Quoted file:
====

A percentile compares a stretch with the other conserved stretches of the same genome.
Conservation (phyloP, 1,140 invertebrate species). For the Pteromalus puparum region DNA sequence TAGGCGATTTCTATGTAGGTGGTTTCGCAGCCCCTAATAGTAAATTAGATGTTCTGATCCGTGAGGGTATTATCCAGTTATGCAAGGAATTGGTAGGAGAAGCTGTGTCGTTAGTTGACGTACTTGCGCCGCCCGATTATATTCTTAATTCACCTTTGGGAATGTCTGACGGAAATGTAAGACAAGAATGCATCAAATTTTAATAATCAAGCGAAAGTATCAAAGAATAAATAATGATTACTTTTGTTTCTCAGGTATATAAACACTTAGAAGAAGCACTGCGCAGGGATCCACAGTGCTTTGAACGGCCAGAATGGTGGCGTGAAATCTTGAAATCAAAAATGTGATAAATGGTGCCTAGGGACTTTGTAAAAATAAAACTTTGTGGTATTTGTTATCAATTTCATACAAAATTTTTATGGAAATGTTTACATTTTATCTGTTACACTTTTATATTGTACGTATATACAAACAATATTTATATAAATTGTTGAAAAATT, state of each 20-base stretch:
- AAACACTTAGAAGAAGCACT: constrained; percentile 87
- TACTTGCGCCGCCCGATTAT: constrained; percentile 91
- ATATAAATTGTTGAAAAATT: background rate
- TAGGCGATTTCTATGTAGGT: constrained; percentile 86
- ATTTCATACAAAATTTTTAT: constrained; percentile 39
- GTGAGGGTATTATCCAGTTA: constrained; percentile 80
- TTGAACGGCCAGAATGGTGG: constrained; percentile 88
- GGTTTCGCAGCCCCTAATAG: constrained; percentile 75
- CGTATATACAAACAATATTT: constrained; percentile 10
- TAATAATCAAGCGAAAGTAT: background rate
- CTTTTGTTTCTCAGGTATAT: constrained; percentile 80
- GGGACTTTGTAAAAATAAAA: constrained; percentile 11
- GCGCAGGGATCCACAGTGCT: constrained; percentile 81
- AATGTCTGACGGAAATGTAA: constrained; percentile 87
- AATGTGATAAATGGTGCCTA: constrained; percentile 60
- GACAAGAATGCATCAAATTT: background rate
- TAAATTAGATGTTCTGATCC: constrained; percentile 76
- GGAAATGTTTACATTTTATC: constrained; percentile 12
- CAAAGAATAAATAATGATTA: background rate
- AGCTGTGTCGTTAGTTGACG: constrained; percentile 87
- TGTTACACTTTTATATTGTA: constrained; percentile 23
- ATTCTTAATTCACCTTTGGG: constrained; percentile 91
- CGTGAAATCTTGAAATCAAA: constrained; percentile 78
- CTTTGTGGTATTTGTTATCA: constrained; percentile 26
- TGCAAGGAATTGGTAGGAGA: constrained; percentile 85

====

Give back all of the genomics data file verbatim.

A percentile compares a stretch with the other conserved stretches of the same genome.
Conservation (phyloP, 1,140 invertebrate species). For the Pteromalus puparum region DNA sequence TAGGCGATTTCTATGTAGGTGGTTTCGCAGCCCCTAATAGTAAATTAGATGTTCTGATCCGTGAGGGTATTATCCAGTTATGCAAGGAATTGGTAGGAGAAGCTGTGTCGTTAGTTGACGTACTTGCGCCGCCCGATTATATTCTTAATTCACCTTTGGGAATGTCTGACGGAAATGTAAGACAAGAATGCATCAAATTTTAATAATCAAGCGAAAGTATCAAAGAATAAATAATGATTACTTTTGTTTCTCAGGTATATAAACACTTAGAAGAAGCACTGCGCAGGGATCCACAGTGCTTTGAACGGCCAGAATGGTGGCGTGAAATCTTGAAATCAAAAATGTGATAAATGGTGCCTAGGGACTTTGTAAAAATAAAACTTTGTGGTATTTGTTATCAATTTCATACAAAATTTTTATGGAAATGTTTACATTTTATCTGTTACACTTTTATATTGTACGTATATACAAACAATATTTATATAAATTGTTGAAAAATT, state of each 20-base stretch:
- AAACACTTAGAAGAAGCACT: constrained; percentile 87
- TACTTGCGCCGCCCGATTAT: constrained; percentile 91
- ATATAAATTGTTGAAAAATT: background rate
- TAGGCGATTTCTATGTAGGT: constrained; percentile 86
- ATTTCATACAAAATTTTTAT: constrained; percentile 39
- GTGAGGGTATTATCCAGTTA: constrained; percentile 80
- TTGAACGGCCAGAATGGTGG: constrained; percentile 88
- GGTTTCGCAGCCCCTAATAG: constrained; percentile 75
- CGTATATACAAACAATATTT: constrained; percentile 10
- TAATAATCAAGCGAAAGTAT: background rate
- CTTTTGTTTCTCAGGTATAT: constrained; percentile 80
- GGGACTTTGTAAAAATAAAA: constrained; percentile 11
- GCGCAGGGATCCACAGTGCT: constrained; percentile 81
- AATGTCTGACGGAAATGTAA: constrained; percentile 87
- AATGTGATAAATGGTGCCTA: constrained; percentile 60
- GACAAGAATGCATCAAATTT: background rate
- TAAATTAGATGTTCTGATCC: constrained; percentile 76
- GGAAATGTTTACATTTTATC: constrained; percentile 12
- CAAAGAATAAATAATGATTA: background rate
- AGCTGTGTCGTTAGTTGACG: constrained; percentile 87
- TGTTACACTTTTATATTGTA: constrained; percentile 23
- ATTCTTAATTCACCTTTGGG: constrained; percentile 91
- CGTGAAATCTTGAAATCAAA: constrained; percentile 78
- CTTTGTGGTATTTGTTATCA: constrained; percentile 26
- TGCAAGGAATTGGTAGGAGA: constrained; percentile 85